Herbert, who won the T.S. Eliot Prize in 1995, is a titan of not only Polish poetry, but of twentieth-century European poetry. His celebrated alter ego, Mr. Cogito, ranks as the one of the most original characters in modern poetry.
Brook, who is in his mid-20s, paints a picture of his generation in which the defining dichotomy is the sad choice between toil in saintly penury and pulling six-figures at some corporate monster.
Don’t Ever Get Famous follows the publication of Daniel Kane’s earlier book of essays, All Poets Welcome: The Lower East Side Poetry Scene in the 1960’s with a further analysis of the second-generation ‘New York School’ in avant-garde poetry.
While Ian McEwan puts two characters, newlyweds Edward Mayhew and Florence Ponting, at the center of On Chesil Beach, their times concern him as much as their individual experiences.
The recovery of the Epic of Gilgamesh in the mid-nineteenth century could best be described as disorienting.
Horowitz and Wakefield trace the diagnosis of depression, and its distinction from sadness, back as far as Hippocrates, through Robert Burton, and on to the modern day.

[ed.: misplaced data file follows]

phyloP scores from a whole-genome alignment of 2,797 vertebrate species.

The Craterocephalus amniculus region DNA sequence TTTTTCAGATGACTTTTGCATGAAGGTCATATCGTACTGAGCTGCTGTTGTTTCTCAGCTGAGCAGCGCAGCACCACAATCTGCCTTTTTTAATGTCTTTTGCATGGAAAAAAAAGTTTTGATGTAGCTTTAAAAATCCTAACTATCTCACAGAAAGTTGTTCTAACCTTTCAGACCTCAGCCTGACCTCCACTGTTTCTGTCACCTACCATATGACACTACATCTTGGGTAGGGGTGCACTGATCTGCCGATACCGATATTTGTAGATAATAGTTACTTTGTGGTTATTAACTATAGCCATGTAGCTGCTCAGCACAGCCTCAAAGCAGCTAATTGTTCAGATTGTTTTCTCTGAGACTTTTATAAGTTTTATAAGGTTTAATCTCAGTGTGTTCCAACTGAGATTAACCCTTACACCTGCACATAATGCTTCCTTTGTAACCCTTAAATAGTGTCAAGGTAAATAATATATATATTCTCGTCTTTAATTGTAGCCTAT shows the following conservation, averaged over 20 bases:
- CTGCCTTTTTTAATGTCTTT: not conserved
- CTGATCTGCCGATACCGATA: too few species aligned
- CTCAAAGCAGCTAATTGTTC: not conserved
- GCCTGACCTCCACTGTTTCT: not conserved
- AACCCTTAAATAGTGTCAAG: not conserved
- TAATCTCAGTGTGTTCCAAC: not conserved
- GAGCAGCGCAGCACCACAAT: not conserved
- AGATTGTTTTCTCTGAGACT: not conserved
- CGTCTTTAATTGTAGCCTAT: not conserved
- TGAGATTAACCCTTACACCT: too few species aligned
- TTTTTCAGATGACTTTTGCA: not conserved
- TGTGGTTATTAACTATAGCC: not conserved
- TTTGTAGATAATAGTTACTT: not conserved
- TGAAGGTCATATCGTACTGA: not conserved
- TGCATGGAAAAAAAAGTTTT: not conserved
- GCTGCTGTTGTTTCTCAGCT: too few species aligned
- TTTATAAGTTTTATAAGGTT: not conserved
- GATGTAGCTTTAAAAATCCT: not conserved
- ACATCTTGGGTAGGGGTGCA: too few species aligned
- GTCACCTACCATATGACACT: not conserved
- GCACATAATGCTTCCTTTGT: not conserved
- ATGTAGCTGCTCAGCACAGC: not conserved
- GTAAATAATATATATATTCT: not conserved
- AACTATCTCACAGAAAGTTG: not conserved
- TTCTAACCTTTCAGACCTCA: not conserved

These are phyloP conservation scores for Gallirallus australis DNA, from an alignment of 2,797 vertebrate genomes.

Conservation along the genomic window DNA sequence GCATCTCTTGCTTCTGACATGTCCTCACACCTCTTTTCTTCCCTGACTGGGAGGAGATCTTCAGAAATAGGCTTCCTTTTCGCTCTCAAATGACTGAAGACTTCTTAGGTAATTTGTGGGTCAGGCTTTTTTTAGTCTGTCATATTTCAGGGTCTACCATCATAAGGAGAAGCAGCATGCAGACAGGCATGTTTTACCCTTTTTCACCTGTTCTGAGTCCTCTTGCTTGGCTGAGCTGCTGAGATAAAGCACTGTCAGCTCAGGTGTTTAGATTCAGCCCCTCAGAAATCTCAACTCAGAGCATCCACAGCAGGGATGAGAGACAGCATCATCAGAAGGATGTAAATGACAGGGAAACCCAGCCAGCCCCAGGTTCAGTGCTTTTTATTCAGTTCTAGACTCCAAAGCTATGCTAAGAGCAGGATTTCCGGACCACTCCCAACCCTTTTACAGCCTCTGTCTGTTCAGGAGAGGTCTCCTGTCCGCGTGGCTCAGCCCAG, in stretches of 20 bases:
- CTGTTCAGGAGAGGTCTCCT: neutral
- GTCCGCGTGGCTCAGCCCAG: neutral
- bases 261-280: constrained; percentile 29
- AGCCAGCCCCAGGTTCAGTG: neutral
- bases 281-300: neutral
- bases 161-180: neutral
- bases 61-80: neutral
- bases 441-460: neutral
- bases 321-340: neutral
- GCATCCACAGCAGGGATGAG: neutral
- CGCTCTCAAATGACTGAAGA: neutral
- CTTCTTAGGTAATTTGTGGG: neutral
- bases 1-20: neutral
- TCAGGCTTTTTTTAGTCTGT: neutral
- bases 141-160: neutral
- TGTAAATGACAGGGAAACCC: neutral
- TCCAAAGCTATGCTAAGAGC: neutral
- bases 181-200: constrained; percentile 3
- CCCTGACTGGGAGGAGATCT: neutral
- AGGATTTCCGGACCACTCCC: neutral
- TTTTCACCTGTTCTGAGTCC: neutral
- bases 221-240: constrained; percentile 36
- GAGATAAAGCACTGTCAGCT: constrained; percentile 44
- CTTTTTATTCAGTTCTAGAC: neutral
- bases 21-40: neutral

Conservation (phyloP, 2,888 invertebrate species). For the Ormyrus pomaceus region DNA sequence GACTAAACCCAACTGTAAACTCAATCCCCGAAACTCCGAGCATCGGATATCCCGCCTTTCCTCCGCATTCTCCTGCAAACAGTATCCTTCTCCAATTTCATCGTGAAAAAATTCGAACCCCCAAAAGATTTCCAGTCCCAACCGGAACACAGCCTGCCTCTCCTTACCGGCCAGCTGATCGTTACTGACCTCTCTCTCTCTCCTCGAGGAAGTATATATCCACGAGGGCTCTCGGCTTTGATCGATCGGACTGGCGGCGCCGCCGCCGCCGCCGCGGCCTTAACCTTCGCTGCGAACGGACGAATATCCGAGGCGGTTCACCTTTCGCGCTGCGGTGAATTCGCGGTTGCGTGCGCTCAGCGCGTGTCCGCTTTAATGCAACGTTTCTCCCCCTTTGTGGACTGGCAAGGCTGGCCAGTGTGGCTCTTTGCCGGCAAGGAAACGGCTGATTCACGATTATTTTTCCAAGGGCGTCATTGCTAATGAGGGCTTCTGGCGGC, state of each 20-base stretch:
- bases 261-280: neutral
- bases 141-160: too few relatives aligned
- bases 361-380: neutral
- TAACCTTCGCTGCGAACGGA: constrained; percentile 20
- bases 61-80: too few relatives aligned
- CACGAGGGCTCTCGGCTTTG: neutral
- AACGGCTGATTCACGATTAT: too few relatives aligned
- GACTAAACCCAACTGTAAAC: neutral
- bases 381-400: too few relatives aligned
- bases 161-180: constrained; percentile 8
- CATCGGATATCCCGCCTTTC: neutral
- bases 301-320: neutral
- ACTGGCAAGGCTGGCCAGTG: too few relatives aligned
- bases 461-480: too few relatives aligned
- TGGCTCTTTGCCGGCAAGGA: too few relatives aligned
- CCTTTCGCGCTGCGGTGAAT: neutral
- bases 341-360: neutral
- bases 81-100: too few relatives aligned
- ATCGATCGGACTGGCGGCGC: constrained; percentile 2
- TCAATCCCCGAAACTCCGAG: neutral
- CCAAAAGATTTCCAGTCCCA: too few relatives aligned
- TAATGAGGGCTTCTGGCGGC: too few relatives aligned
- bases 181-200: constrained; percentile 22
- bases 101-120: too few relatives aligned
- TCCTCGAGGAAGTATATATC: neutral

Two recent books, Night by Joanna Gunderson and The Company I Keep by Jordan Zinovich, share a peculiar affinity. They both feature lyrical dramas that evoke valued figures from the past, bringing them to life powerfully but in obliterated form.
This has been a good year for the literary-minded eschatologist.
Savage, a well-known music critic in the UK and author of Englands Dreaming, a definitive history of British punk, offers strong theories about how the concept of adolescence emerged after WWII as a stage independent of childhood.
A portrait emerges from a collage of one-liners and innuendoes of the author as a young intellectual with bohemian leanings.